The Thrifty Fictionista Takes to Her Bed…

TF Adventure

I would MUCH rather be on an adventure than have the flu.

So, it finally happened.  I thought, when I got laryngitis a couple of weeks ago (much to the eternal — or perhaps infernal — amusement of my children), that I had done my time with lurgies great and small this Winter.  Or Spring.  Or whatever the damn season is, given that the temperature rocketed up to 34°C two days ago before plunging back to a wild and windswept 12°C.

Unfortunately, my own temperature has been vacillating just as unpredictably: influenza has me in its evil grip, and the Thrifty Fictionista has taken to her bed.  Still, rather than railing against the indignity of barely having the energy to get out of said bed, or boring you with my symptoms, I have managed to haul myself upright for a minute or two so I can tell you what has been keeping me sane for the past three days.

Books.

Books, books and more books.  And even though recently I have been reading things like Margaret Atwood’s The Handmaid’s Tale (which I freely admit I could not read in bed as I found that a bit too disturbing), and Virginia Woolf’s A Room of One’s Own (which I highly recommend — both as a read and a concept), and Jane Harper’s The Dry (which is as fine a debut novel as you’ll ever read as well as providing an unflinchingly accurate depiction of life in small outback Australian towns), I have — as usual — a confession.

TF Kell

I do wish I had a coat like Kell’s…

The Thrifty Fictionista can’t read such things when she is sick.

No, when I am sick, I need magic.

And so, the past few days have I reached for my Kindle (which, with its amazing capacity to deliver whole books into my waiting hands without leaving my bed, seems like magic itself) and buried myself in V E Schwab’s A Darker Shade of Magic trilogy.

On Wednesday, I re-read A Darker Shade of Magic, because it had been quite some time since I had dipped into the world of Red London.  Or Grey London or White London, for that matter.  And given the flu made me feel like I was already well on my way to Black London, I found myself wishing for a coat like Kell’s — you know, the one that you can turn inside out and every time it’s a different coat — and for the ability to wield Antari blood magic.

As Hasari…I wanted to whisper.

Heal…

TF Spells

Oh, for a working spell, not days stuck malingering in bed.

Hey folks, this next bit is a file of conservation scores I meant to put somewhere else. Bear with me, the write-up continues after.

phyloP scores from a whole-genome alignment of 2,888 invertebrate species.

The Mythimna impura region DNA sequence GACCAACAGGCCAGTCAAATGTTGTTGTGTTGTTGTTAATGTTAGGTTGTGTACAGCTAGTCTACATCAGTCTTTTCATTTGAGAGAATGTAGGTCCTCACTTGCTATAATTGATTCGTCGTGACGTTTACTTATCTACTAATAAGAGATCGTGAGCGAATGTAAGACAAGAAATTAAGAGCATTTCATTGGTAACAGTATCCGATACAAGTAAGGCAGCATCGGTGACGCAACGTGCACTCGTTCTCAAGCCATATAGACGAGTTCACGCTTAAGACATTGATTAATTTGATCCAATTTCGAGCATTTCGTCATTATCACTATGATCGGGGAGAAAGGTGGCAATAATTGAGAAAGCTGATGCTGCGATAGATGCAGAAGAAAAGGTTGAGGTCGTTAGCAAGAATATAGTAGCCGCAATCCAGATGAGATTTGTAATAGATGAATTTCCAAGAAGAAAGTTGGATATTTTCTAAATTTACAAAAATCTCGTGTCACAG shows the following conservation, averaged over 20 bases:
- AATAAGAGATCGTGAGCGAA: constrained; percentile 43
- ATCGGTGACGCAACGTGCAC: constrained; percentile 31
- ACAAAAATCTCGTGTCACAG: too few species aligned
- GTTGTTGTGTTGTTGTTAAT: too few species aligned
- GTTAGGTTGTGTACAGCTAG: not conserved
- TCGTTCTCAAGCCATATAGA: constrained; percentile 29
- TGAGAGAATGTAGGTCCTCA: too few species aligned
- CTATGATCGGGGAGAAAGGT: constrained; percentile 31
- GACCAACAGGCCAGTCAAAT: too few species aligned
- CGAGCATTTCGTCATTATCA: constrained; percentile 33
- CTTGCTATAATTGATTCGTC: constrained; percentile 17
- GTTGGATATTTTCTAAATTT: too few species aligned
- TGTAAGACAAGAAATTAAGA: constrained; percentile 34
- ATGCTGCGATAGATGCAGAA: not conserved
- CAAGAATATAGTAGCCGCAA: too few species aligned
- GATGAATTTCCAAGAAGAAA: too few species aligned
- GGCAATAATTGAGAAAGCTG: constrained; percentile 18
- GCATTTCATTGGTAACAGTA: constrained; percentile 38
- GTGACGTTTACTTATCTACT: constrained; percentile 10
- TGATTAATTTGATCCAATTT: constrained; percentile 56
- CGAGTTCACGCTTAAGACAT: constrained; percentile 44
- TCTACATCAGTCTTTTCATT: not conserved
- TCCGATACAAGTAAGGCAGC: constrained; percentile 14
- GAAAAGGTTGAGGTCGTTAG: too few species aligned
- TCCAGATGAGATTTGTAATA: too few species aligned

But the flu had other ideas, so I kept on reading and followed the thief, Lila Bard (you just have to love a girl who would like to be a pirate, don’t you?), and the magician Kell on their adventures through the various Londons, saving cities and rescuing (or was it resurrecting?) princes.

On Thursday, I started reading A Gathering of Shadows, and was gratified to discover that it was considerably longer than the first book, as the damn flu showed no signs of abating even when hit with hard core antibiotics and a decent-sized helping of The Bloke’s best Spaghetti Bolognese. I love that Lila did wind up becoming a pirate — ahem, I mean a Privateer — and thoroughly enjoyed meeting her Captain, Alucard Emery, and I relished the magic and mayhem of the Essen Tasch tournament.

And now it is Friday, and I have just downloaded the third book, A Conjuring of Light, hoping that it will bring me just that: light relief from being stuck in this bed.  Still.

So, without further ado, I am going to get on with it, not least because I need to lie down again…but also because I am grateful for the escape.  For the distraction.  For the adventure.

And — mostly definitely — for the magic.

 

 

 

Swashbuckling Swag

Athos & Aramis

Tom Burke & Santiago Cabrera as Athos and Aramis in The Muskeeters.

For some peculiar reason, I had a recollection this morning of the day, some years ago now, when Marvel Girl (repeatedly) singing a Wiggles song about Captain Feathersword prompted Miss Malaprop to stomp into the kitchen and announce: “Pirates aren’t human — that’s why they can’t swim.”

I remember suggesting at the time that this proclamation was, perhaps, not entirely accurate, only to be fixed with a mutinous greeny-blue eyed gaze and told even more emphatically, “Well, pirates do swashbuckle, you know — that means they don’t wash.”*

That was the point, I suspect, when I changed the topic of conversation, swiftly applying Blue Jai’s First Rule of Parenting (Distraction), and no doubt reminding myself of the corollary to said Rule (which is, of course, Pick Your Battles).